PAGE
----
Unsure about additional food items? Ask the TSA by tweeting a picture to @AskTSA, contacting the agency via Facebook Messenger, or visiting TSA.gov and using the “What can I bring?” search function.

61 Festive Facts About Thanksgiving

jenifoto/iStock via Getty Images
jenifoto/iStock via Getty Images

From the Macy’s Thanksgiving Day Parade to back-to-back NFL games, there are certain Thanksgiving traditions that you’re probably familiar with, even if your own celebration doesn’t necessarily include them. But how much do you really know about the high-calorie holiday?

To give you a crash course on the history of Thanksgiving and everything we associate with it, WalletHub compiled stats from the U.S. Census Bureau, the American Farm Bureau Association, Harris Poll, and more into one illuminating infographic. Featured facts include the date Abraham Lincoln declared Thanksgiving a national holiday (October 3, 1863) and the percentage of Americans whose favorite dish is turkey (39 percent).

Not only is it interesting to learn how the majority of Americans celebrate the holiday, it also might make you feel better about how your own Thanksgiving usually unfolds. If you’re frantically calling the Butterball Turkey hotline for help on how to cook a giant bird, you’re not alone—the hotline answers more than 100,000 questions in November and December. And you’re in good company if your family forgoes the home-cooked meal altogether, too: 9 percent of Americans head to a restaurant for Thanksgiving dinner.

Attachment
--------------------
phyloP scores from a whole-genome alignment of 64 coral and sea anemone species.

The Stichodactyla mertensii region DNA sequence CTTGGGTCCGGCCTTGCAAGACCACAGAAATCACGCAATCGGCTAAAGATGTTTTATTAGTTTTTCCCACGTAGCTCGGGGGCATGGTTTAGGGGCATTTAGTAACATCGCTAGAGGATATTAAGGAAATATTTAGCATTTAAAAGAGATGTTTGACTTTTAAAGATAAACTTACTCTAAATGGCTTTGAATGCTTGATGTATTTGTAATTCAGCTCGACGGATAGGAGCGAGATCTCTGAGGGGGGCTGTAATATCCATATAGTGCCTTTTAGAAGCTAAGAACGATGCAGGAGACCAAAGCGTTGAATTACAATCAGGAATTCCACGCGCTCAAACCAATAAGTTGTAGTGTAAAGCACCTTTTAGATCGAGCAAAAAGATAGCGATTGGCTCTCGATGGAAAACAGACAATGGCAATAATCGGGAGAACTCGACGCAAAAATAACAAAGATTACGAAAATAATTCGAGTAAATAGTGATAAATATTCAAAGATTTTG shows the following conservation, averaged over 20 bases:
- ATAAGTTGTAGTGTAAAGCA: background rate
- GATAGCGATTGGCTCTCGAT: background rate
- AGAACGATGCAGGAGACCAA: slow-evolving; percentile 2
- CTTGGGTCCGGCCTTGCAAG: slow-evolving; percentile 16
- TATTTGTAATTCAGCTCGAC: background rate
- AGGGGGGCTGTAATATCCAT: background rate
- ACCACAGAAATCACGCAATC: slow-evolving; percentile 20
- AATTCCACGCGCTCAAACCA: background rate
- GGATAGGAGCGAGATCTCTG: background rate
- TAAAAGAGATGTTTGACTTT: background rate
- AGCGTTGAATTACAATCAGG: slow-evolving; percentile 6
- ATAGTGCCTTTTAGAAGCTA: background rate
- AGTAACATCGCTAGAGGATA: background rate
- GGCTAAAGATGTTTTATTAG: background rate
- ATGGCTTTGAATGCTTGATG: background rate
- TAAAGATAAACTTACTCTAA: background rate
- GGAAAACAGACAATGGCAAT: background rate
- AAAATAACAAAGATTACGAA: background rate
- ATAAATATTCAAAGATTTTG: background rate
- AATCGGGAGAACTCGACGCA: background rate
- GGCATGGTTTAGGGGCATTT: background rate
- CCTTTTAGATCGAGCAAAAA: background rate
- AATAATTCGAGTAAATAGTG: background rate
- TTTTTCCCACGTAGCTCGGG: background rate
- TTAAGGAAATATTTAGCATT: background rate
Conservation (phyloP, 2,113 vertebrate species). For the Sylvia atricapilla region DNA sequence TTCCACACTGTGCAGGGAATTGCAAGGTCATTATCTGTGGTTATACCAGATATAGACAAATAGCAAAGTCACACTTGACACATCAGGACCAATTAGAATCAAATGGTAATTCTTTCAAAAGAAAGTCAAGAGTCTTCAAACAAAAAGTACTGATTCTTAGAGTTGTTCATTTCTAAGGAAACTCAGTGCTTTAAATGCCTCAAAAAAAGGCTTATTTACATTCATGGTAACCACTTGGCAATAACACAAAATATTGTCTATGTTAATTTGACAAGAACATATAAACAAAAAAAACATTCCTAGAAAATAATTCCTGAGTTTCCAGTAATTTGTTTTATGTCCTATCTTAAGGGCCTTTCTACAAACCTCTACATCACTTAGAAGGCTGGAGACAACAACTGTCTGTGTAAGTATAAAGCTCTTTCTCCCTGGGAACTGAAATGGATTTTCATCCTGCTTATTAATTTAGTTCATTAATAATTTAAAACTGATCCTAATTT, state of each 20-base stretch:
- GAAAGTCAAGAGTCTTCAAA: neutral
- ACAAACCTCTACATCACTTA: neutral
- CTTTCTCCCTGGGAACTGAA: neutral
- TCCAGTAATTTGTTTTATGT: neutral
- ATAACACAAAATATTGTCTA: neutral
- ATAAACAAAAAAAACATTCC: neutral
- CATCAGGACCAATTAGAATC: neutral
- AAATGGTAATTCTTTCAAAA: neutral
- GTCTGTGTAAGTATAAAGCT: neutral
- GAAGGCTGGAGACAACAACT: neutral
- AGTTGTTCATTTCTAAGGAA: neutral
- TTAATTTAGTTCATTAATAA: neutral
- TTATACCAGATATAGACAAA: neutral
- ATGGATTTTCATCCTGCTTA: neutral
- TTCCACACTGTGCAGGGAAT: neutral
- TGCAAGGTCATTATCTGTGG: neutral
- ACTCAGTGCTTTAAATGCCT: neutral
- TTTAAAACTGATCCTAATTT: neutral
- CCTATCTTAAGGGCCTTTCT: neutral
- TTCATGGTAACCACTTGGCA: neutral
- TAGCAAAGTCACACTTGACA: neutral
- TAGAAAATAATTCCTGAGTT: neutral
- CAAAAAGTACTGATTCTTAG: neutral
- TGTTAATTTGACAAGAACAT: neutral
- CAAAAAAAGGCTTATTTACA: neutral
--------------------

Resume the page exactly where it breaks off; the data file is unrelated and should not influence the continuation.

It’s also a great way to fill in the blanks of your Thanksgiving knowledge. You might know that the president ceremoniously pardons one lucky turkey every year, but do you know which president kicked off the peculiar practice? It was George H.W. Bush, in 1989.

Read on to discover the details of America’s most delicious holiday below, and find out why we eat certain foods on Thanksgiving here.

Thanksgiving-2019-By-The-Numbers

Source: WalletHub

[h/t WalletHub]